Excerpts of stories from the Aug. 1, 1918 edition of The Princeton Clarion-News, forerunner of The Princeton Daily Clarion:

FORMER CLOCK FACTORY PURCHASED BY PRINCETON FACTORY FUND COMMITTEEThrough her local agent, H.C. Book, Mrs. Dora Harper, of Ft. Wayne, has sold to representatives of the Princeton Factory Fund Committee what is known as the former clock plant building in Hall Street, the consideration being $6,500.

...Mr. Ferguson, owner of the Sexton Garment Co., which recently occupied the building, held a five years’ lease which still has three years and ten months to run. The committee considers his payment of $50 a month will make it a good investment until he sees fit to give up the lease.

Recently Princeton businessmen appointed a factory fund committee of nine, with Walter Riggs as chairman, which raised a fund of more than $17,400 to be used in obtaining factories, payments of $1 to $5 a month to be made over a period of five years.

It was thought advisable to get control of the clock factory building. Mr. Ferguson, who pulled out in something of a huff some months ago with his garment factory, still held a lease. Sunday a volunteer committee of five, C.S. Scull, Charles Niemeier, Walter Riggs, John Parrett and Thomas Riggs motored to Fairfield, Ill., met Mr. Ferguson and asked him if he would consent to give up the lease or what he would lease the building for. He calmly informed them he was getting the building at $50 a month, and would ask them $125 a month for it, as he expected Princeton to pay him in some way, now or in the future, for the expense he had been at in moving his factory here and he had that charged up on his books against Princeton. He also calmly informed them that he held an option to buy at $8,000 at the expiration of five years, and he considered the 13,000-foot-floor space area made the building well worth $16,000, so he would buy then and eventually Princeton would pay him back in some way. The millionaire manufacturer flouted his lease contract and plumed himself at great length on his astuteness as a business man.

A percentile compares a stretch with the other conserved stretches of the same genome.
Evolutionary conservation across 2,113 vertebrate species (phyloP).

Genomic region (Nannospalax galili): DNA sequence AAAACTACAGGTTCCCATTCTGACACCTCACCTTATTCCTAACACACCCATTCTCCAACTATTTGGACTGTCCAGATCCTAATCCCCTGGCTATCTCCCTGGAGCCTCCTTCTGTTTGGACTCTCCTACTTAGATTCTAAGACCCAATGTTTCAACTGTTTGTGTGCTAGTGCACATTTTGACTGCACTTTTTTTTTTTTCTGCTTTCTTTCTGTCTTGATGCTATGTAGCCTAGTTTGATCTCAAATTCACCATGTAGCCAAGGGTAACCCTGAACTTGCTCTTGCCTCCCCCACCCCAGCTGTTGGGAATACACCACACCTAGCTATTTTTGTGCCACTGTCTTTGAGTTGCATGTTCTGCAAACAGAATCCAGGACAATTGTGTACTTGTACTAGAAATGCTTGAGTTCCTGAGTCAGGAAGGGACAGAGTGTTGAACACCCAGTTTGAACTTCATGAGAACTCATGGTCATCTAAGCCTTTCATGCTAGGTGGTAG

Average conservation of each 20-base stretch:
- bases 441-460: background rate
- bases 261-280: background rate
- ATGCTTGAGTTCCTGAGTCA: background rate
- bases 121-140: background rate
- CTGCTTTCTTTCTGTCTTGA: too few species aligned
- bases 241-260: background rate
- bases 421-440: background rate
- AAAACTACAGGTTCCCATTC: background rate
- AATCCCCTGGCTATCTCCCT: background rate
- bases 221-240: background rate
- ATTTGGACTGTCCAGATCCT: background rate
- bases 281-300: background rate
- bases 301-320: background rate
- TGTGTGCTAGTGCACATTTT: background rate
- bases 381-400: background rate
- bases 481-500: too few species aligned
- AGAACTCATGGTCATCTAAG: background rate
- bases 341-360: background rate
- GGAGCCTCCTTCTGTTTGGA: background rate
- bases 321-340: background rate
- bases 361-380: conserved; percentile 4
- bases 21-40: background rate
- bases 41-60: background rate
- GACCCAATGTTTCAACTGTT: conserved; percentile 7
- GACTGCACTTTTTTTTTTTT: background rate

The five Princeton men left him and started home. They had not argued the point with him that they held an option at $6,500, nor had they taken pains to enlarge on a little item in his lease which provided that such purchase must be made within one year from date of contract, and not at the end of five years, a point his August Astuteness had evidently overlooked. The five decided the building was a good buy and they would take it themselves, and then the factory committee could take it over from them if it wanted the building.

They well knew Mr. Ferguson would probably take immediate steps to buy after some of the things had been said. Early Monday morning they made a deposit with Agent Henry Book, had him wire Mrs. Harper at Ft. Wayne, and today the deed came back.

Meantime, at a meeting held Monday night, the factory committee unanimously decided to take over the building and the transfer to that committee will be made.